The programme begins and ends with madrigals from composers whom Gesualdo admired. The contextualisation of the composer in no way detracts from his achievement. However, these performances are not quite so convincing: they are weighed down by the continuo (harp and theorbo), which is absent from the performances of Gesualdo, and I cannot get used to the timbre of the soprano Alessandrini uses for these pieces – white and rather strained. But his Gesualdo really is indispensable.'

1. Di Mie Dogliose Note
Composed By – Filippo De Monte*

2. Occhi Miei Che Vedeste
Composed By – Pomponio Nenna

3. Se Lontana Voi Siete
Composed By – Giovan Domenico Montella

4. Moro Lasso Al Mio Duolo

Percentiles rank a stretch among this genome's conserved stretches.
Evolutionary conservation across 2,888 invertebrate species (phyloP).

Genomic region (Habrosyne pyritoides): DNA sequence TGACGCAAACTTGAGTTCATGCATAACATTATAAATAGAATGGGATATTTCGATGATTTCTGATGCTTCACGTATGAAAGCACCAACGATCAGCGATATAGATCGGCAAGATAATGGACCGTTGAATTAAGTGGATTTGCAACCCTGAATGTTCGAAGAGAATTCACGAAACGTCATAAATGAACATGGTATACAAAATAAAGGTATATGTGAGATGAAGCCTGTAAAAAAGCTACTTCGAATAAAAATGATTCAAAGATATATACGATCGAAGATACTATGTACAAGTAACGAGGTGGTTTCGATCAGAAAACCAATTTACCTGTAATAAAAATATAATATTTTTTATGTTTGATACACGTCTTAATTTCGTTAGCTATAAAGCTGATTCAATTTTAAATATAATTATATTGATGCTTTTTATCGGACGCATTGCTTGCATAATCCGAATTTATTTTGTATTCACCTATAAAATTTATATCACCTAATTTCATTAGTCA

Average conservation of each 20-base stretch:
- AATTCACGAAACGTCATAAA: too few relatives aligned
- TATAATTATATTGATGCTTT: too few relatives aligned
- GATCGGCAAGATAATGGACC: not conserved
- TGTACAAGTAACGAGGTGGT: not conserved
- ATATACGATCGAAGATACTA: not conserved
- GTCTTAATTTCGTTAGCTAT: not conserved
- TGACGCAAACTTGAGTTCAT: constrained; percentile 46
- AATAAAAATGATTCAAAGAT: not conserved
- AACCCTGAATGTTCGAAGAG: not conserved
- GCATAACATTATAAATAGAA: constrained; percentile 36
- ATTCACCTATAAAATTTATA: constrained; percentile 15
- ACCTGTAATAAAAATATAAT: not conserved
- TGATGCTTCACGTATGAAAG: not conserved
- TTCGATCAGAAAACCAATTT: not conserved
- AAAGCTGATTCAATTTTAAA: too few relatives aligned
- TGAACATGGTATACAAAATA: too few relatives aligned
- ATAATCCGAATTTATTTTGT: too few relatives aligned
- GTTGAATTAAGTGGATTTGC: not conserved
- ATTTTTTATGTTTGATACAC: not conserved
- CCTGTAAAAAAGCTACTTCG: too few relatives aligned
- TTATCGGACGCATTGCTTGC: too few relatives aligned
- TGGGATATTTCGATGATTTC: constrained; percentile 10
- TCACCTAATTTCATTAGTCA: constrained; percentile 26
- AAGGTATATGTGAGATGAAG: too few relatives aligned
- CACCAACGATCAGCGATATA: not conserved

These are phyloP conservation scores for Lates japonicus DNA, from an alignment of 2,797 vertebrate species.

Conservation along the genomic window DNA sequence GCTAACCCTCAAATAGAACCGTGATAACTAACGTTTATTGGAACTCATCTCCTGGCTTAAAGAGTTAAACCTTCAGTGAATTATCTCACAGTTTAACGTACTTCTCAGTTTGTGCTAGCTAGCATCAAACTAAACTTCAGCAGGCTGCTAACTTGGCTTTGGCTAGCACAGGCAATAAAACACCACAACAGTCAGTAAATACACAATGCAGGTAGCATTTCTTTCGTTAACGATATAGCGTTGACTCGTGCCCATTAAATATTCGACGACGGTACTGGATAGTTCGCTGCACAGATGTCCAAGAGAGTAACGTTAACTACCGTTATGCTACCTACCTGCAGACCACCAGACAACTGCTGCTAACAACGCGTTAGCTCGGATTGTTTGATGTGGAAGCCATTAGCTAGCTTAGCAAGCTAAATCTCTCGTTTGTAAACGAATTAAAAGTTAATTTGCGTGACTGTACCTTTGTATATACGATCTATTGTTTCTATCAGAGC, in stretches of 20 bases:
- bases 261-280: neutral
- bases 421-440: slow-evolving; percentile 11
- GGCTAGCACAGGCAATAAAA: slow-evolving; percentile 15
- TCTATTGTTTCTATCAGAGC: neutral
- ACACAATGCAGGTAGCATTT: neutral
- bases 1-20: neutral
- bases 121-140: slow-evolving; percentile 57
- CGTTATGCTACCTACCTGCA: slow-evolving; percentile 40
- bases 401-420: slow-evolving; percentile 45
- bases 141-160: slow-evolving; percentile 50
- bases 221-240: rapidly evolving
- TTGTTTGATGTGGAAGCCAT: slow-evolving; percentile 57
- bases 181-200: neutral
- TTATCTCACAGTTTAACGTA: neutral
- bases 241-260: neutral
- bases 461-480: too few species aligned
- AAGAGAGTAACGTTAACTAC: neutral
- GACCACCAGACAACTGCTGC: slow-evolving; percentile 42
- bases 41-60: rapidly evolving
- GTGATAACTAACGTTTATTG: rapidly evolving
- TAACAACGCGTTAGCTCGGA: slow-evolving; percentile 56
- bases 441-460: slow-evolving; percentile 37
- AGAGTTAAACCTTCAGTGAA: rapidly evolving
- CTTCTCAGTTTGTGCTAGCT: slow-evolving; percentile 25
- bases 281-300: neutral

5. Se La Mia Morte Brami

6. Beltà Poichè T'Assenti

7. Canzone Del Principe

8. Gioite Voi Col Canto

9. Se Non Miro Non Moro

10. Se Vi Duol Il Mio Duolo

11. Asciugate I Begli Occhi

12. Mercè Grido Piangendo

13. Languisce Al Fin

14. Tu M'Uccidi O Crudele

15. Ahi Cruda Sorte Mia
Composed By – Luzzasco Luzzaschi

16. Lungi Da Te Cor Mio
Composed By – Luzzasco Luzzaschi

17. Itene Mie Querele
Composed By – Luzzasco Luzzaschi



Composer Info

Orlando di Lasso, Bernardo Pasquini, Giovanni Battista Fasolo, Bernardo Storace, Tarquinio Merula, Emanuele Soncino, Girolamo Frescobaldi, Gregorio Strozzi, Giovanni Picchi, Michelangelo Rossi, Giovanni Salvatore, Adriano Banchieri, Filippo De Monte, Pomponio Nenna, Giovan Domenico Montella, Luzzasco Luzzaschi

CD Info

Opus 111 CD OP 30-94, Opus 111 CD OPS 30-125, Opus 111 CD OPS 30-238